Globally, agriculture accounts for a whopping 70 percent of all freshwater use – industrial or otherwise – and for good reason. Water is the very foundation of life – without it, plants and animals alike die. No farm can sustain crops and livestock without ample water. Since only 2.5 percent of the earth’s water is freshwater, agriculture’s demands aren’t just massive – its demand completely dwarfs this deeply limited resource.
As it stands, humans are draining the world’s freshwater sources faster than the earth can naturally replenish them. Combined with the massive impacts of climate change, human dependency on the world’s limited amount of freshwater is exacerbating the global water crisis. As the crisis deepens, agricultural access to freshwater – and, therefore, global human access to food – decreases. However, a more recent freshwater source independent of the earth’s groundwater, surface water, and rainwater can ensure that agriculture remains undisturbed by the global water crisis.
Atmospheric water generation (AWG) is a water source that doesn’t depend on the planet’s natural water cycle. Instead of exploiting rainwater, surface water, or groundwater – all sources that the water cycle replenishes – AWG pulls moisture from the air. Since air is neither in short supply nor lacking for water content, AWG provides a solution that can withstand the stresses of the global water crisis.
AWG converts the ambient humidity of air into water. Since water vapor comprises a significant portion of air, cooling this air below certain temperatures will cause water to saturate out of it, all without tapping into the minimal amount of freshwater available for human use. AWG thus offers significant potential for providing farmers with an additional water source that does not strain current supply or depend on rain. However, many current AWG machines require improvements before the agricultural industry could feasibly use them and reliably depend on it as a steady supply.
Although AWG offers water access independent of the three main water sources, it currently does so at volumes not quite large enough for widespread agricultural use. Most AWG machines, many of which are designed for in-home use, can only generate on the order of 10 or 100 liters of water per day. To effectively act as an agricultural water source, an AWG device would need to generate water at a much higher order of magnitude. Furthermore, they are dependent on specific environmental markers, including the temperature and percentage of humidity in the air.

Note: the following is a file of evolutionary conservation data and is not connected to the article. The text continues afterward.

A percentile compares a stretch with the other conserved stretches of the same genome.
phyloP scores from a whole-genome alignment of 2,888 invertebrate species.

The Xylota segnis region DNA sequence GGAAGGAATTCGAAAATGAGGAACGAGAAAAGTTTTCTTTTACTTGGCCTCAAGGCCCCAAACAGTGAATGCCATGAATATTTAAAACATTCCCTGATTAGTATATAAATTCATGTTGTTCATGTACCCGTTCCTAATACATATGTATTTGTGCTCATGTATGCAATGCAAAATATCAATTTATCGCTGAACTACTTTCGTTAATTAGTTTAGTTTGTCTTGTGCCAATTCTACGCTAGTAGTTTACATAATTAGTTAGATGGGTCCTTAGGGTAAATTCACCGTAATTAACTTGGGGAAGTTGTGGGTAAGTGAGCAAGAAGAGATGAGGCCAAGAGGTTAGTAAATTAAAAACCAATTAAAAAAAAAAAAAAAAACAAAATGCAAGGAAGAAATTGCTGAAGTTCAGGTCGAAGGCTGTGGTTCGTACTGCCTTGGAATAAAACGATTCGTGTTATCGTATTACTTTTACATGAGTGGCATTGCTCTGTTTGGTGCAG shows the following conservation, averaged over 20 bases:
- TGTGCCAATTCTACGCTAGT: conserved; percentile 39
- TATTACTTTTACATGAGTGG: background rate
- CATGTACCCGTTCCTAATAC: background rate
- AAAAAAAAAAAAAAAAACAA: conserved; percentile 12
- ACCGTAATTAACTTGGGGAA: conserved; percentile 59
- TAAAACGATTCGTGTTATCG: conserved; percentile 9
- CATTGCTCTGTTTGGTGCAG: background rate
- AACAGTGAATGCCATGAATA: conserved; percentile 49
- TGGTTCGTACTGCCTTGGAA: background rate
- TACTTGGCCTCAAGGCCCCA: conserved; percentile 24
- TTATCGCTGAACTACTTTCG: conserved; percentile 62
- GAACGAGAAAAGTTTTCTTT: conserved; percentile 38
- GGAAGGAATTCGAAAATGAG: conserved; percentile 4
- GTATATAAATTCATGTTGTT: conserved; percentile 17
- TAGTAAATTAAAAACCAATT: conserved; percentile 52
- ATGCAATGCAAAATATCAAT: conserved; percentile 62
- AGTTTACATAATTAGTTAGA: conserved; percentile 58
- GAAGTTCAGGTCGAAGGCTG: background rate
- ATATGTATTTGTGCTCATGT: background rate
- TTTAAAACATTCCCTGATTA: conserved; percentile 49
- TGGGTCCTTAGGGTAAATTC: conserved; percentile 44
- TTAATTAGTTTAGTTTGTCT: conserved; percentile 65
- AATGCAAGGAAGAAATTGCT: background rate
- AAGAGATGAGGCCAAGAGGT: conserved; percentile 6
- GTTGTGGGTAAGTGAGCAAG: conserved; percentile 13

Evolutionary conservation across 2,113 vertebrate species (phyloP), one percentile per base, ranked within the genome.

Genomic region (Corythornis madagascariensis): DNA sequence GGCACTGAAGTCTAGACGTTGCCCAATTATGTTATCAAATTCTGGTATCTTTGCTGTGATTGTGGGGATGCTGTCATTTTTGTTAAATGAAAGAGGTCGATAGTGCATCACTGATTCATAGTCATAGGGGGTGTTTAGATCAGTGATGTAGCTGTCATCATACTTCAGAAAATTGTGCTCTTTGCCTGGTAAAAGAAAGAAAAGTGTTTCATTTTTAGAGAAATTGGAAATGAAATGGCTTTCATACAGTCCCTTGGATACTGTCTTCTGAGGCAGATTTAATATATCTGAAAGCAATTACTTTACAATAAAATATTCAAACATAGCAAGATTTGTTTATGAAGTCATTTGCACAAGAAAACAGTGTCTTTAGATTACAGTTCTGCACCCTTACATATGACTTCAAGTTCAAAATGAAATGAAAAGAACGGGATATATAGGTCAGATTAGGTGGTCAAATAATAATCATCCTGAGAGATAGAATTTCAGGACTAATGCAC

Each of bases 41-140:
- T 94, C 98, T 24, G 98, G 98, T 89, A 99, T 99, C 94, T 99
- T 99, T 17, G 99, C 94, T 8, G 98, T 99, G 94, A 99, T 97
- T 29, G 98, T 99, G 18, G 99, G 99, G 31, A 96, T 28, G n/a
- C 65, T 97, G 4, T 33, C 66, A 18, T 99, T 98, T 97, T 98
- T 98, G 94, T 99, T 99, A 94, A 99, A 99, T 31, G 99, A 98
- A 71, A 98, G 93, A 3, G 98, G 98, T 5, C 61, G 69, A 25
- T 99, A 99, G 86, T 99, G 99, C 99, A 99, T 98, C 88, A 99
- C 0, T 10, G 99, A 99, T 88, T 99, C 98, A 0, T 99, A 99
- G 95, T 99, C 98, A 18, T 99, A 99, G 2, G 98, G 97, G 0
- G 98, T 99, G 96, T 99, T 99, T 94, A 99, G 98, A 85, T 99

Additionally, current AWG machines don’t filter the water they generate. Since air is polluted to unhealthy levels in many parts of the world, contaminants in the air could easily make their way into AWG-made agricultural water. These contaminants could pose damage to plants and harm to livestock.
The good news is that scale and filtration are obstacles that modern technology can easily address. TUAFI has figured out how to operate AWG on a scale that would benefit farmers, with state-of-the-art filtration systems that purify the generated water.
TUAFI has developed a method for executing AWG in controlled factory settings. These factories can control temperature and humidity levels to maximize water output, filter all contaminants out of the air used and water generated, and package the water generated for distribution to any communities in need. They also pose no carbon footprint, as they’re entirely solar-powered.
In TUAFI’s AWG factories, humidity and temperature are maintained at levels that achieve maximum water output, so quantities can be relied upon at any time of year, no matter the weather. Additionally, some of the water generated is diverted to a built-in reservoir that can be drawn upon during times of lower output. This reservoir can be counted upon in times of higher demand as an additional water source that increases the final volume of clean water distributed.
When TUAFI’s AWG factories take in air from the outside world, they pass this air through bag filters that remove a high number of atmospheric pollutants. The water generated from this air is passed through another series of state-of-the-art filters before being treated with government-mandated minerals. Finally, the 10,000 liters of water that each factory generates daily are packaged into fully biodegradable water bottles that can be shipped to any farmers who need them.
TUAFI’s vision for a water-wise future requires radical innovation. It also requires contributions from ordinary citizens, because all life on earth is impacted by agriculture and the global water crisis. Click here to learn more about TUAFI’s AWG factories and how you can help bring them to life.